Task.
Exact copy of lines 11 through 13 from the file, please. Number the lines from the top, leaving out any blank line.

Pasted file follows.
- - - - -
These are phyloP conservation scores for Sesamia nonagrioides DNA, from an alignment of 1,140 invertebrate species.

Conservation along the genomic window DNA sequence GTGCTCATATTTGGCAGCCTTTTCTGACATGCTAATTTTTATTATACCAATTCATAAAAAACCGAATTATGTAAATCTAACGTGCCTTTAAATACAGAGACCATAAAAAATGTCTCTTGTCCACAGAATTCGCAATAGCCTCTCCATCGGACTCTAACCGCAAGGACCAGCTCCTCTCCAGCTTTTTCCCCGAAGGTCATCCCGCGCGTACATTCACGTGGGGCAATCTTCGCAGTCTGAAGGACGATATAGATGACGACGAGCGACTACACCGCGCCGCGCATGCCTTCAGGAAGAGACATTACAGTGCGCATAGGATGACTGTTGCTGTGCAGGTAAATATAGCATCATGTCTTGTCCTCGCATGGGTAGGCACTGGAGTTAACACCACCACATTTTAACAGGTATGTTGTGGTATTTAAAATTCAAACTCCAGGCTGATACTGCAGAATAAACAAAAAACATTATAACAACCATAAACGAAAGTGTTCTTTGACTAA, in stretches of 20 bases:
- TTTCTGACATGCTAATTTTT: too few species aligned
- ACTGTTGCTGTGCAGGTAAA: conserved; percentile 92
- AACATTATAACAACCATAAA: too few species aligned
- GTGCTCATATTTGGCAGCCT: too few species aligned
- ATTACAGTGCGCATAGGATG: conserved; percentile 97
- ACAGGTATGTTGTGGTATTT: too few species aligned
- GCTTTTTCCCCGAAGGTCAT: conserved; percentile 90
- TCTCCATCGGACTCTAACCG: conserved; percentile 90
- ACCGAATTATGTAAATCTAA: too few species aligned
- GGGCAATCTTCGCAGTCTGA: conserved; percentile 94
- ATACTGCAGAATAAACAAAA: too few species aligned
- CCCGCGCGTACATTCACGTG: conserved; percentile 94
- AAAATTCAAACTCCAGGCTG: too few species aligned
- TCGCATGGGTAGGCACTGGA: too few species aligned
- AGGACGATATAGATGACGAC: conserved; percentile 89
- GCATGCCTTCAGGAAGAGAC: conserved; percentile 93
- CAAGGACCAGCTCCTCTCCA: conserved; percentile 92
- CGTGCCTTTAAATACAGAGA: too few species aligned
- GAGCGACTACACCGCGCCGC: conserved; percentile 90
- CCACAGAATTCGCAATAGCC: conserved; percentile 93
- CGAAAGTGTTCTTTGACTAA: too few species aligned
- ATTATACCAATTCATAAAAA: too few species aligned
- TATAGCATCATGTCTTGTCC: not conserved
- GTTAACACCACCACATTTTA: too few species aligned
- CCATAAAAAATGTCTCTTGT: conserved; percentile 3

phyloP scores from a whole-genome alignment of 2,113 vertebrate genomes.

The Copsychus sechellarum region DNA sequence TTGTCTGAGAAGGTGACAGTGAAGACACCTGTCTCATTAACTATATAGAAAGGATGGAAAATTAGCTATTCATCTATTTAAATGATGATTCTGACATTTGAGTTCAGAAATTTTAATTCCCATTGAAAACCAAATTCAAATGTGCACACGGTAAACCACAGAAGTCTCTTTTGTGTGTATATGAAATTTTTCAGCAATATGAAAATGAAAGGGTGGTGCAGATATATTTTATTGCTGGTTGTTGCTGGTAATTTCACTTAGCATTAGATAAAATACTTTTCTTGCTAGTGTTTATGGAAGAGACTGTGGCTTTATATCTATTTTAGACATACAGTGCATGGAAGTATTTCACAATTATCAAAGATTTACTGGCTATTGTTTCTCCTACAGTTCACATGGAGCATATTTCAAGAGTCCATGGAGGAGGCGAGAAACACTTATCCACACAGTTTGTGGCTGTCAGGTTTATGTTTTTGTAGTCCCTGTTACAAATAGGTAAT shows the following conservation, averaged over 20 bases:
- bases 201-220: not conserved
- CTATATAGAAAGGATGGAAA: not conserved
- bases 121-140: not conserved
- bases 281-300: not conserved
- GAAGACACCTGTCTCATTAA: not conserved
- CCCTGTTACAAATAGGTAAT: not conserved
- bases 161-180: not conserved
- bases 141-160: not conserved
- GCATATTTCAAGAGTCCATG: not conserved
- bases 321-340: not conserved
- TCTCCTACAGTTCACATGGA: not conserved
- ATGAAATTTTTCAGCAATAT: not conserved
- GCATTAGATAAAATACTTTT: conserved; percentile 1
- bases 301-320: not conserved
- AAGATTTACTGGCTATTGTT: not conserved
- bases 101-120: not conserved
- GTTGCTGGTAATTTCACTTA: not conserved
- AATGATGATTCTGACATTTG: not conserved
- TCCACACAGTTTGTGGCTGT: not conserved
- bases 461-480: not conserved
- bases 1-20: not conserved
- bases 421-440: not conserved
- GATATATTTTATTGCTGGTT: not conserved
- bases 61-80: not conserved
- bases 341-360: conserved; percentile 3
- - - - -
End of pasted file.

- ACCGAATTATGTAAATCTAA: too few species aligned
- GGGCAATCTTCGCAGTCTGA: conserved; percentile 94
- ATACTGCAGAATAAACAAAA: too few species aligned